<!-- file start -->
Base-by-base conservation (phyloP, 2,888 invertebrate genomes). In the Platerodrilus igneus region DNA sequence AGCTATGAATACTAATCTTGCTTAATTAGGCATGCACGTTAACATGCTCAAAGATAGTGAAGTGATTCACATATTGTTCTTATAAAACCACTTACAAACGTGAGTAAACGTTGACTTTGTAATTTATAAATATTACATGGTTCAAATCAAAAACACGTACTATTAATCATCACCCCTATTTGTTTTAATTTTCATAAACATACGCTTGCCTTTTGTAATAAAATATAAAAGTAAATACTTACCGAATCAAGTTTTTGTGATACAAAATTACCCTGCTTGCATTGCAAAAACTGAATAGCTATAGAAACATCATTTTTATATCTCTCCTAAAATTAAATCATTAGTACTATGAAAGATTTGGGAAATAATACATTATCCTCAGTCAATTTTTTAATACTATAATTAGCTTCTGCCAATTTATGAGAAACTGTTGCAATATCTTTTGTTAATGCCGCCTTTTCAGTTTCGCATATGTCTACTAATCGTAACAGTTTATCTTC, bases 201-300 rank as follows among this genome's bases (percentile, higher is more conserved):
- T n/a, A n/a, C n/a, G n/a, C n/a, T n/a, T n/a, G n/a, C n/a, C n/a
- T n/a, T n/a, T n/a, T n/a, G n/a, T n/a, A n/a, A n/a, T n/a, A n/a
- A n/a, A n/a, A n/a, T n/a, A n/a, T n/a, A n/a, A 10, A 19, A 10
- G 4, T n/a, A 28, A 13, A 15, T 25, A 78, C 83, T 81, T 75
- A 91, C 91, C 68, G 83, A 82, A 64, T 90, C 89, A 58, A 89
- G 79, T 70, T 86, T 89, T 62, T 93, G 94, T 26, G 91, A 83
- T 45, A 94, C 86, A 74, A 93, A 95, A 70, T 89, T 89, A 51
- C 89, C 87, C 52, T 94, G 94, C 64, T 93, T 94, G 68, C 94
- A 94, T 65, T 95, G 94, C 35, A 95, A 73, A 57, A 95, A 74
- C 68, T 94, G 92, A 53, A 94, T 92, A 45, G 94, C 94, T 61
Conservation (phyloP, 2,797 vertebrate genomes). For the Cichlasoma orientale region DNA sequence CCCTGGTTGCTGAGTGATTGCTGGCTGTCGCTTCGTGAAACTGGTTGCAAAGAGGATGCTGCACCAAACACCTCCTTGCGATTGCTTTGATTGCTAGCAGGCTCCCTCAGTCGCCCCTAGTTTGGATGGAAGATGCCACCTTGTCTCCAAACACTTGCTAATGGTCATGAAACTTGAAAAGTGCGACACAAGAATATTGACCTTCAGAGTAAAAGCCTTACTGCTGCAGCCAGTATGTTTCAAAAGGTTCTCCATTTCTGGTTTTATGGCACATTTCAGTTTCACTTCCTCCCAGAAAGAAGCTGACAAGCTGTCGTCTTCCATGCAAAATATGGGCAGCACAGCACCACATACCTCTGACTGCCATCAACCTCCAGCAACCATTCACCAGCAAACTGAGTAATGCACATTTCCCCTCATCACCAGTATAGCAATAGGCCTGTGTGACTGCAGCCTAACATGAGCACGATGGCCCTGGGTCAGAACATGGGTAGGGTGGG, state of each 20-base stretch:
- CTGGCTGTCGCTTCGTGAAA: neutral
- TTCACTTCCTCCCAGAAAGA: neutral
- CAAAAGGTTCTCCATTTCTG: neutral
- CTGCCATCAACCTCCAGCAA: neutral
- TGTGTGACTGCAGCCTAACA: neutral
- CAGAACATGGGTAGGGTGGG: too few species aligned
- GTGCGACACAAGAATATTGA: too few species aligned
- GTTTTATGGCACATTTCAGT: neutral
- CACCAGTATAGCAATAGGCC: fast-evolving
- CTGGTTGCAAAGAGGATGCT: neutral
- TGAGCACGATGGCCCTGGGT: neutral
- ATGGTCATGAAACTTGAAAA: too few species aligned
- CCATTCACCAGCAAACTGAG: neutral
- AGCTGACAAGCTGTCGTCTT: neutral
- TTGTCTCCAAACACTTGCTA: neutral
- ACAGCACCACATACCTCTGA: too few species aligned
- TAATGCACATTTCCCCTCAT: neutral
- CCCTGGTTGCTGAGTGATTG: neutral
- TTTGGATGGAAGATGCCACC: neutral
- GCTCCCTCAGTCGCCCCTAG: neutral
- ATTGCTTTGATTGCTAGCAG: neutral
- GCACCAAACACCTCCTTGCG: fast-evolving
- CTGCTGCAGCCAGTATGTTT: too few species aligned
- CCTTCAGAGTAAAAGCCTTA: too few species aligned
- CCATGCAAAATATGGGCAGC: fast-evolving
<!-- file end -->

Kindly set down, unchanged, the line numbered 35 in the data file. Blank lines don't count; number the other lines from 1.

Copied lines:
- CTGCTGCAGCCAGTATGTTT: too few species aligned